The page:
What About The Regional Banks?
The collapse of SVB resulted from several factors. Despite offering relatively high rates on deposits to attract clients, it bought longer-term, higher-yielding bonds when it was cash rich, leading to big investment losses as interest rates rose. It also had lower levels of deposits on hand and invested a greater percentage of its capital than most other banks, causing it to be on looser footing. Furthermore, speculation arose that SVB had relaxed its lending standards, which led to a deterioration in the quality of loans to some riskier venture-backed companies.
After SVB announced losing $1.8 billion in asset sales, it failed to secure additional investment capital, and many customers withdrew deposits, resulting in regulatory seizure.
Signature Bank faced a similar collapse due to its client base similarly rushing to withdraw funds after SVB’s failure.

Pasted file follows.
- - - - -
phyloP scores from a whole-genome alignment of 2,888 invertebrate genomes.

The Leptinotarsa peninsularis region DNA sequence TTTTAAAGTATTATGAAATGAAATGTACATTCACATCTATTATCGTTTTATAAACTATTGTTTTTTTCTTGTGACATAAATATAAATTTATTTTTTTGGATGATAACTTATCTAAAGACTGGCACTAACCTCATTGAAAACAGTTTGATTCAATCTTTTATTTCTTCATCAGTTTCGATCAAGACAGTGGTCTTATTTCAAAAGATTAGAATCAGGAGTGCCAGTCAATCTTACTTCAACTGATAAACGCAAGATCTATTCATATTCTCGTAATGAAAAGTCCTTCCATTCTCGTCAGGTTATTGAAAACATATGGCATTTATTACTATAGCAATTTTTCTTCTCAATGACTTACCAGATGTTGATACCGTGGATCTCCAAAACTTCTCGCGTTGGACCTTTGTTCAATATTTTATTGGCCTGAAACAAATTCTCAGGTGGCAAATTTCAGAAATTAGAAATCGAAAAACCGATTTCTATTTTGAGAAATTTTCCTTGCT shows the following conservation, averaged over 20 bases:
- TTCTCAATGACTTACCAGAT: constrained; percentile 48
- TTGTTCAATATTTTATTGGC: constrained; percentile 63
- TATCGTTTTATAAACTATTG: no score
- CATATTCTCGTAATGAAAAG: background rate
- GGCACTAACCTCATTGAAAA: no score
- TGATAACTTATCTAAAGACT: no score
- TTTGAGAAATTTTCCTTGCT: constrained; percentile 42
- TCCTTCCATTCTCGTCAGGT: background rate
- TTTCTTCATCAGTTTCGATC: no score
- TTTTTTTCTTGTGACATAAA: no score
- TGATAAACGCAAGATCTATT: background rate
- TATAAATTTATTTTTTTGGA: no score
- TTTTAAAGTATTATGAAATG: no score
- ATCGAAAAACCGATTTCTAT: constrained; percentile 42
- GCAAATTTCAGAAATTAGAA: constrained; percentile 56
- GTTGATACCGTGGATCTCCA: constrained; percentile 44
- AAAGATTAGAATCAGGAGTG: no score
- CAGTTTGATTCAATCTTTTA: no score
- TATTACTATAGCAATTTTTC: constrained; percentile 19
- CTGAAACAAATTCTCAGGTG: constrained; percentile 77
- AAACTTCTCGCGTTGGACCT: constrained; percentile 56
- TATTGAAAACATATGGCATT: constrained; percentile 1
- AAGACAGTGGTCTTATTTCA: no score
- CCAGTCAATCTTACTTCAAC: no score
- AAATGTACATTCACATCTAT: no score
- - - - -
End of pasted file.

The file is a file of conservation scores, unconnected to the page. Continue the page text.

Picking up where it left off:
Initially, unclear about what might happen to depositors with more than the standard FDIC insurance limit, the Fed, FDIC, and Treasury granted depositors access to all their money starting March 13.
A Timeline Leading up to the Crash
Silicon Valley Bank was established in 1983, after being conceptualized by Bill Biggerstaff and Robert Medearis over a game of poker, as outlined in the bank’s own history from 2003. Their goal was to offer banking services to tech startups in Silicon Valley with their first office being situated in San Jose.
Fast forward to four years later, in 1987, Silicon Valley Bank was trading stock on Nasdaq. By 1988, they completed the IPO and raised $6 million in equity. This was a significant achievement driven by their trailblazing focus on tech. The bank continued expanding its presence, starting with the East Coast, Massachusetts, in 1990, and by the 90s, the company had opened offices all over the USA.
Silicon Valley Bank’s history is a testament to its resilience. Despite having backed young tech startups during the dot-com bubble of the ’90s, the bank narrowly avoided disaster when the bubble burst, and SVB’s stock fell more than 50% in 2001, according to a 2015 report by The New York Times.